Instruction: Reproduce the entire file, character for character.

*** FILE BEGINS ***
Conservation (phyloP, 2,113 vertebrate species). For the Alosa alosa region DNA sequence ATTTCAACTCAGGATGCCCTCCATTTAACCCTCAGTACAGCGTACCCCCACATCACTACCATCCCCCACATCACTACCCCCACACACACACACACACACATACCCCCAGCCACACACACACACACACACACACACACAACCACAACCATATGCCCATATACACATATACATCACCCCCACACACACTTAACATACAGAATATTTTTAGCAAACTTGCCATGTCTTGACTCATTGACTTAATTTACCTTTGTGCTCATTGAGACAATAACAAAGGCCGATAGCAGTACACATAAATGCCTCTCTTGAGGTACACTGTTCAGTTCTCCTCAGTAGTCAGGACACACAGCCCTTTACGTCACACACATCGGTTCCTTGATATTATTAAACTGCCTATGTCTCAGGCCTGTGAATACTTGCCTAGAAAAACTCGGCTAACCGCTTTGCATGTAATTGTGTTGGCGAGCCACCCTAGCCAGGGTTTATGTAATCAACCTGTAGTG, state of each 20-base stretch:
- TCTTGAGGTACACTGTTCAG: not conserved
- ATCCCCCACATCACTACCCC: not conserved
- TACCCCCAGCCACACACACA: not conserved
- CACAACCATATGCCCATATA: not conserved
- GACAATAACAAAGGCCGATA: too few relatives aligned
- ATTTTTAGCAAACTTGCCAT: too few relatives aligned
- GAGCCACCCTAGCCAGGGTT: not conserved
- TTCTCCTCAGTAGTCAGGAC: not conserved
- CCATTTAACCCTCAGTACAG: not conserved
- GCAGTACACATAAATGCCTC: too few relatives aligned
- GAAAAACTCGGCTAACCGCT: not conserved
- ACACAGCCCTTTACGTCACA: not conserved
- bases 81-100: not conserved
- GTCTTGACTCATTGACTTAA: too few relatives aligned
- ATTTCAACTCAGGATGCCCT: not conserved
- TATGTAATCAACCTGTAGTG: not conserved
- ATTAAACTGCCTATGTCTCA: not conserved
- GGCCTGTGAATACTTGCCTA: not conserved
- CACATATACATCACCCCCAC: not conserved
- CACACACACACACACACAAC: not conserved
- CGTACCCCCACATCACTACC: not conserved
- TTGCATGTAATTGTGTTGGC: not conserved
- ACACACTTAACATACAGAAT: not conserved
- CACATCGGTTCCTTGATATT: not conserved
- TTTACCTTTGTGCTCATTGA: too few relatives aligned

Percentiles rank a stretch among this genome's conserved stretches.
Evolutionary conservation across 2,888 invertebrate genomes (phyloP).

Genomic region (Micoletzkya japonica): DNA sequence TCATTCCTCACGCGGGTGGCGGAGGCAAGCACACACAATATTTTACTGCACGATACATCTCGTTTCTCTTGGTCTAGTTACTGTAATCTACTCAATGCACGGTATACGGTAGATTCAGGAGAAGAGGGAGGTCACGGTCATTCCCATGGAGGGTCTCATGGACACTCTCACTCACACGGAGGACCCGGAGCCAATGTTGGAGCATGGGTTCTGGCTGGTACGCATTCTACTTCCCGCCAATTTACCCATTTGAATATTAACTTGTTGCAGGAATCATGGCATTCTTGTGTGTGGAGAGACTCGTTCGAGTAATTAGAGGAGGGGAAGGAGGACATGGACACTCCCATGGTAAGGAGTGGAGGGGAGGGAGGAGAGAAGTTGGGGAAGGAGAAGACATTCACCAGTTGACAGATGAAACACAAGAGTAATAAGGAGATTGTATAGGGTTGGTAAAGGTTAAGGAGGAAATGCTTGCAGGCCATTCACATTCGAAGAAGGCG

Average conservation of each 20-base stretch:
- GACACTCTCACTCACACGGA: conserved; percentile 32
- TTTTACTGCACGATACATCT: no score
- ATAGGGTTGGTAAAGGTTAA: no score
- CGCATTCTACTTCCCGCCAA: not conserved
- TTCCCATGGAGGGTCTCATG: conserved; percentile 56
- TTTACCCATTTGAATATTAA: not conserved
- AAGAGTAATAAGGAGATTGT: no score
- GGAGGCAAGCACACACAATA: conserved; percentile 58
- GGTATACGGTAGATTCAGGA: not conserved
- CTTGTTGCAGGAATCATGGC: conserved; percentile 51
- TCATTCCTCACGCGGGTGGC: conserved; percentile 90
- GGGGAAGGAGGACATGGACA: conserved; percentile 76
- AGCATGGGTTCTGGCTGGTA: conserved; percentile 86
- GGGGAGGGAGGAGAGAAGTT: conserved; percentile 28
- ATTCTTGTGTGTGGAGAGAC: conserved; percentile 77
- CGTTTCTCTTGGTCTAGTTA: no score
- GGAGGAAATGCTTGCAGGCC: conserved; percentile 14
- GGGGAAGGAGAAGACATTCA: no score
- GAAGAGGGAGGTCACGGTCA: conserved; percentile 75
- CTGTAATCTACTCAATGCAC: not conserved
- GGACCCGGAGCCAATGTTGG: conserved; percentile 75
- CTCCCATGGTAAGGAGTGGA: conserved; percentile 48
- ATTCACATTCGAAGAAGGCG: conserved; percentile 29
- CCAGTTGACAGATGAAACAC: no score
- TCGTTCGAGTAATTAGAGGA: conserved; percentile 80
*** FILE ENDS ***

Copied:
Conservation (phyloP, 2,113 vertebrate species). For the Alosa alosa region DNA sequence ATTTCAACTCAGGATGCCCTCCATTTAACCCTCAGTACAGCGTACCCCCACATCACTACCATCCCCCACATCACTACCCCCACACACACACACACACACATACCCCCAGCCACACACACACACACACACACACACACAACCACAACCATATGCCCATATACACATATACATCACCCCCACACACACTTAACATACAGAATATTTTTAGCAAACTTGCCATGTCTTGACTCATTGACTTAATTTACCTTTGTGCTCATTGAGACAATAACAAAGGCCGATAGCAGTACACATAAATGCCTCTCTTGAGGTACACTGTTCAGTTCTCCTCAGTAGTCAGGACACACAGCCCTTTACGTCACACACATCGGTTCCTTGATATTATTAAACTGCCTATGTCTCAGGCCTGTGAATACTTGCCTAGAAAAACTCGGCTAACCGCTTTGCATGTAATTGTGTTGGCGAGCCACCCTAGCCAGGGTTTATGTAATCAACCTGTAGTG, state of each 20-base stretch:
- TCTTGAGGTACACTGTTCAG: not conserved
- ATCCCCCACATCACTACCCC: not conserved
- TACCCCCAGCCACACACACA: not conserved
- CACAACCATATGCCCATATA: not conserved
- GACAATAACAAAGGCCGATA: too few relatives aligned
- ATTTTTAGCAAACTTGCCAT: too few relatives aligned
- GAGCCACCCTAGCCAGGGTT: not conserved
- TTCTCCTCAGTAGTCAGGAC: not conserved
- CCATTTAACCCTCAGTACAG: not conserved
- GCAGTACACATAAATGCCTC: too few relatives aligned
- GAAAAACTCGGCTAACCGCT: not conserved
- ACACAGCCCTTTACGTCACA: not conserved
- bases 81-100: not conserved
- GTCTTGACTCATTGACTTAA: too few relatives aligned
- ATTTCAACTCAGGATGCCCT: not conserved
- TATGTAATCAACCTGTAGTG: not conserved
- ATTAAACTGCCTATGTCTCA: not conserved
- GGCCTGTGAATACTTGCCTA: not conserved
- CACATATACATCACCCCCAC: not conserved
- CACACACACACACACACAAC: not conserved
- CGTACCCCCACATCACTACC: not conserved
- TTGCATGTAATTGTGTTGGC: not conserved
- ACACACTTAACATACAGAAT: not conserved
- CACATCGGTTCCTTGATATT: not conserved
- TTTACCTTTGTGCTCATTGA: too few relatives aligned

Percentiles rank a stretch among this genome's conserved stretches.
Evolutionary conservation across 2,888 invertebrate genomes (phyloP).

Genomic region (Micoletzkya japonica): DNA sequence TCATTCCTCACGCGGGTGGCGGAGGCAAGCACACACAATATTTTACTGCACGATACATCTCGTTTCTCTTGGTCTAGTTACTGTAATCTACTCAATGCACGGTATACGGTAGATTCAGGAGAAGAGGGAGGTCACGGTCATTCCCATGGAGGGTCTCATGGACACTCTCACTCACACGGAGGACCCGGAGCCAATGTTGGAGCATGGGTTCTGGCTGGTACGCATTCTACTTCCCGCCAATTTACCCATTTGAATATTAACTTGTTGCAGGAATCATGGCATTCTTGTGTGTGGAGAGACTCGTTCGAGTAATTAGAGGAGGGGAAGGAGGACATGGACACTCCCATGGTAAGGAGTGGAGGGGAGGGAGGAGAGAAGTTGGGGAAGGAGAAGACATTCACCAGTTGACAGATGAAACACAAGAGTAATAAGGAGATTGTATAGGGTTGGTAAAGGTTAAGGAGGAAATGCTTGCAGGCCATTCACATTCGAAGAAGGCG

Average conservation of each 20-base stretch:
- GACACTCTCACTCACACGGA: conserved; percentile 32
- TTTTACTGCACGATACATCT: no score
- ATAGGGTTGGTAAAGGTTAA: no score
- CGCATTCTACTTCCCGCCAA: not conserved
- TTCCCATGGAGGGTCTCATG: conserved; percentile 56
- TTTACCCATTTGAATATTAA: not conserved
- AAGAGTAATAAGGAGATTGT: no score
- GGAGGCAAGCACACACAATA: conserved; percentile 58
- GGTATACGGTAGATTCAGGA: not conserved
- CTTGTTGCAGGAATCATGGC: conserved; percentile 51
- TCATTCCTCACGCGGGTGGC: conserved; percentile 90
- GGGGAAGGAGGACATGGACA: conserved; percentile 76
- AGCATGGGTTCTGGCTGGTA: conserved; percentile 86
- GGGGAGGGAGGAGAGAAGTT: conserved; percentile 28
- ATTCTTGTGTGTGGAGAGAC: conserved; percentile 77
- CGTTTCTCTTGGTCTAGTTA: no score
- GGAGGAAATGCTTGCAGGCC: conserved; percentile 14
- GGGGAAGGAGAAGACATTCA: no score
- GAAGAGGGAGGTCACGGTCA: conserved; percentile 75
- CTGTAATCTACTCAATGCAC: not conserved
- GGACCCGGAGCCAATGTTGG: conserved; percentile 75
- CTCCCATGGTAAGGAGTGGA: conserved; percentile 48
- ATTCACATTCGAAGAAGGCG: conserved; percentile 29
- CCAGTTGACAGATGAAACAC: no score
- TCGTTCGAGTAATTAGAGGA: conserved; percentile 80